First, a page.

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Catholics and gestures, right? There are so many bodily gestures performed during the Eucharistic Celebration, and this one, like many other, have been practiced for centuries. Bowing at the mention of the Name of Jesus has not been as emphasized as it used to be but is still a big practice with many Catholics worldwide.

The origin has roots in the words of St Paul in his letter to the Philippian Church:

Therefore God has highly exalted him and bestowed on him the name which is above every name, that at the Name of Jesus every knee should bow, in heaven and on earth and under the earth, and every tongue confess that Jesus Christ is Lord, to the glory of God the Father. (Philippians 2:9-11)

Seeing how it might have been challenging to kneel every time Jesus’ Name is mentioned, Pope Gregory X found a more practical solution. When he wrote to the Order of Preachers in 1274, he shared with them his desire to make some gesture in reverence to the Name of Jesus.

In the book With God: A Book of Prayers and Reflections by Francis Xavier Lasance, a portion of the letter was printed:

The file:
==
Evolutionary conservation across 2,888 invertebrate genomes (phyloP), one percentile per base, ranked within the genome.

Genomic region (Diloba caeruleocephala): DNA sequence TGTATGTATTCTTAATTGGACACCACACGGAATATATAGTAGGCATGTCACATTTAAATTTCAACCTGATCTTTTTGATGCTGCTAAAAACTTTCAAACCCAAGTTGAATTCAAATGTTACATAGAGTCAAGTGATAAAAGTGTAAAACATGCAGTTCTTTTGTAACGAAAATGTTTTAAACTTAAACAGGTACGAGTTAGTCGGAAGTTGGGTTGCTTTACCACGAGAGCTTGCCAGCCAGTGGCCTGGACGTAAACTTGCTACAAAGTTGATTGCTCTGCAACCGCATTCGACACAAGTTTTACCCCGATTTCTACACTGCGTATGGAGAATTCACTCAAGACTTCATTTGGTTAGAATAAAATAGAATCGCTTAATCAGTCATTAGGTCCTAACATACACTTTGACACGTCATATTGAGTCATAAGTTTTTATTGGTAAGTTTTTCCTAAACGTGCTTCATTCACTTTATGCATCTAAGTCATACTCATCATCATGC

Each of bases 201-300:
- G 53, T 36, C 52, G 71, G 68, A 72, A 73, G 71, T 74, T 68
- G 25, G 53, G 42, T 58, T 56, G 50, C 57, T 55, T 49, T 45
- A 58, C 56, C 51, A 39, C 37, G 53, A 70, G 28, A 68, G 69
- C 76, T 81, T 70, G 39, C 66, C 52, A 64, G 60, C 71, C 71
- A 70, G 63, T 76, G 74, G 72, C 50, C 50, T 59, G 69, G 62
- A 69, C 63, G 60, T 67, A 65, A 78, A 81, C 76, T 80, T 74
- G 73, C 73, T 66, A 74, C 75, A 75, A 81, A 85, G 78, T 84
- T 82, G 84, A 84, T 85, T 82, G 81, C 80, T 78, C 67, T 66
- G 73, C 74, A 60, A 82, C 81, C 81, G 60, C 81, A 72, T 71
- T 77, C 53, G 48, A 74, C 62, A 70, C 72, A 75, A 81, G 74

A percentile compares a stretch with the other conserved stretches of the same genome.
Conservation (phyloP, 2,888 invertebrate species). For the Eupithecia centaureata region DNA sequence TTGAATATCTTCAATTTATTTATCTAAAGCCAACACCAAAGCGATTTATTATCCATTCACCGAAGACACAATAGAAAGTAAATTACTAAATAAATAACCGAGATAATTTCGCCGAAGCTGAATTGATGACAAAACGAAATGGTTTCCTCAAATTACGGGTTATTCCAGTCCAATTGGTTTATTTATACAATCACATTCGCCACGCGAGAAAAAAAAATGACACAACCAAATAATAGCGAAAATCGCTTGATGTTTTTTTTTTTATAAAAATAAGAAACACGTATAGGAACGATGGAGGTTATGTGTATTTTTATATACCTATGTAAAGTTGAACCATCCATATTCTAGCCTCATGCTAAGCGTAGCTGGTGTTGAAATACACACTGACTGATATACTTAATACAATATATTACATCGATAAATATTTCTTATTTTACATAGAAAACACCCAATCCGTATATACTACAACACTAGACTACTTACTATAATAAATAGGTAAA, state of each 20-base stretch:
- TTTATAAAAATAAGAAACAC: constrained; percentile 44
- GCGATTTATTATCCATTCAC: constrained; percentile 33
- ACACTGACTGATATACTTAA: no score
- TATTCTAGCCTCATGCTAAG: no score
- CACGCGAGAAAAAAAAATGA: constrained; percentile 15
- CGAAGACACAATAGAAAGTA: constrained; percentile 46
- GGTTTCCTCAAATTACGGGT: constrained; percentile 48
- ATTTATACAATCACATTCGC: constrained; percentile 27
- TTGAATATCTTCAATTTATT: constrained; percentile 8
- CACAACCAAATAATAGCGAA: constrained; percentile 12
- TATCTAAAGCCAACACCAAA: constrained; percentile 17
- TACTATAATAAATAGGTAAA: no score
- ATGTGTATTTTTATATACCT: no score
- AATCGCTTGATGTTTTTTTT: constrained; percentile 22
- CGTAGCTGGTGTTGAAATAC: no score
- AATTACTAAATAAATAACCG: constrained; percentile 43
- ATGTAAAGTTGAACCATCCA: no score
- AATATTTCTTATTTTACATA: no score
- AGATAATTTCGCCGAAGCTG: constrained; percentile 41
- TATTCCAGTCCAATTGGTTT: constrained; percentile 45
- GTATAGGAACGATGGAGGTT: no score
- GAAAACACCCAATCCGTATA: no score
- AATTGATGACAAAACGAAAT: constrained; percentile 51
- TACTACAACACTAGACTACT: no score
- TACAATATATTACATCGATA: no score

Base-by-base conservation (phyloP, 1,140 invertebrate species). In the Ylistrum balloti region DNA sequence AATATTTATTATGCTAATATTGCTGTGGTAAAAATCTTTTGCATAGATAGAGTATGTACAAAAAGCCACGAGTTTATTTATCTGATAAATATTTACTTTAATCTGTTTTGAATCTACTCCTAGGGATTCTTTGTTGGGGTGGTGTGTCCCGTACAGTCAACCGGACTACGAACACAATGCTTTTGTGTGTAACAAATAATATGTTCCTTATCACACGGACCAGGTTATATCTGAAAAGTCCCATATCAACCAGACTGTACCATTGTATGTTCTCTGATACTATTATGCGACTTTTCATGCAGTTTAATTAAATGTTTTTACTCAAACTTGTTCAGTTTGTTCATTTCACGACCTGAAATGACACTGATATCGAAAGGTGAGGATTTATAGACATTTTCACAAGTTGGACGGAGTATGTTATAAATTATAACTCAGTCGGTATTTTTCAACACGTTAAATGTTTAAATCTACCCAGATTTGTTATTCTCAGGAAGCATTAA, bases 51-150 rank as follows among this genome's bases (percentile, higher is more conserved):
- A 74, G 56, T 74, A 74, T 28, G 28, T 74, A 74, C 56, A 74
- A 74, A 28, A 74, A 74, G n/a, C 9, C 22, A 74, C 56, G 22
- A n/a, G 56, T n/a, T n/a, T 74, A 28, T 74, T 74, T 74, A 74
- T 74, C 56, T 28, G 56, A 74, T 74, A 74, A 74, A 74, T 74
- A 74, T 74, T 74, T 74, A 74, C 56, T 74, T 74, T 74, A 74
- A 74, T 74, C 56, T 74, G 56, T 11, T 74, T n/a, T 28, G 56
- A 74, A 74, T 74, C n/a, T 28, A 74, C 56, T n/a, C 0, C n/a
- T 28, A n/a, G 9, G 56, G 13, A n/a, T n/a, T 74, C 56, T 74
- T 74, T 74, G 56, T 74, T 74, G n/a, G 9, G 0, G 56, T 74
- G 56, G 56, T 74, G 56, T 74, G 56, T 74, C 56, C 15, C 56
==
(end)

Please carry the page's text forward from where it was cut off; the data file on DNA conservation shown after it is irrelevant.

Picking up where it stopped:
Recently, during the Council held at Lyons, we deemed it a useful commendation to exhort the faithful to enter the house of God with humility and devotion and to conduct themselves while there in a becoming manner so as to merit the divine favor and at the same time give edification. We have also judged it proper to persuade the faithful to demonstrate more reverence for that Name above all names, the only Name in which we claim salvation — the Name of Jesus Christ, who has redeemed us from the bondage of sin. Consequently, in obedience to that apostolic precept, ‘In the Name of Jesus let every knee, be bent,’ we wish that at the pronouncing of that Name, chiefly at the Holy Sacrifice, everyone would bow his head in token that interiorly he bends the knee of his heart.

This gesture is not only to honor his Name but to submit our hearts in an act of love and reverence. The Dominicans accepted the Pope’s request and took it seriously. They became the foremost promoters of the Holy Name in the Church; they preached about it and formed societies, and placed altars in their churches that had been dedicated to Jesus’ Holy Name.